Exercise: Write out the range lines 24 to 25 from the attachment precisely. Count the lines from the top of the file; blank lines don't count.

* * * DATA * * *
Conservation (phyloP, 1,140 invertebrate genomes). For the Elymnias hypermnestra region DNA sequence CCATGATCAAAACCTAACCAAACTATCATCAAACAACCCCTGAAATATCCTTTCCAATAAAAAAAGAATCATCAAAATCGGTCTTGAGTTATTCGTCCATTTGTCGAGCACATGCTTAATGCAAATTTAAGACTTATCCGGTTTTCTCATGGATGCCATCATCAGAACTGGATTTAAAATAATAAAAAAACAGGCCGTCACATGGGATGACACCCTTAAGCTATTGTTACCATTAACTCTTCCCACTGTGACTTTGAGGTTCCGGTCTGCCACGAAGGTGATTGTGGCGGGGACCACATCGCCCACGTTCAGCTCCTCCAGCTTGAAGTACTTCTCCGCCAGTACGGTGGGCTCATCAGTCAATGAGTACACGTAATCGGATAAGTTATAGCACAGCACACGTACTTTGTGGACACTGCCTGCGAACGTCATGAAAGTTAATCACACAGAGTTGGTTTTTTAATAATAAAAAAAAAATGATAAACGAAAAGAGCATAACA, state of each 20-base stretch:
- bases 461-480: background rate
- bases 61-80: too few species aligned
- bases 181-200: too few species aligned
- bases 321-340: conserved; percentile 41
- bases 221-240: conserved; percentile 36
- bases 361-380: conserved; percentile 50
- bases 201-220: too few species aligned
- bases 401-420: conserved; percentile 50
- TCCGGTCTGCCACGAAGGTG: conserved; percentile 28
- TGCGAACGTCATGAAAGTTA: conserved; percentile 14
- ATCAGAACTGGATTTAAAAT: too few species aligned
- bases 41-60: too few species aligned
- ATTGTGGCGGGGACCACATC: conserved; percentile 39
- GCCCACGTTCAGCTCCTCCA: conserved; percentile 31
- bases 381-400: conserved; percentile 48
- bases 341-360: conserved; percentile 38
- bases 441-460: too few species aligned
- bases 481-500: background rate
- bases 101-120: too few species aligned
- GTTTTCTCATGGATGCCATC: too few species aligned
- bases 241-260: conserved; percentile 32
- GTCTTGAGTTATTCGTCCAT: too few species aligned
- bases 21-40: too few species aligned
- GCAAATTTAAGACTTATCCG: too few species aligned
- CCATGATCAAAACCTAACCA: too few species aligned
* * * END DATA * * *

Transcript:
- bases 21-40: too few species aligned
- GCAAATTTAAGACTTATCCG: too few species aligned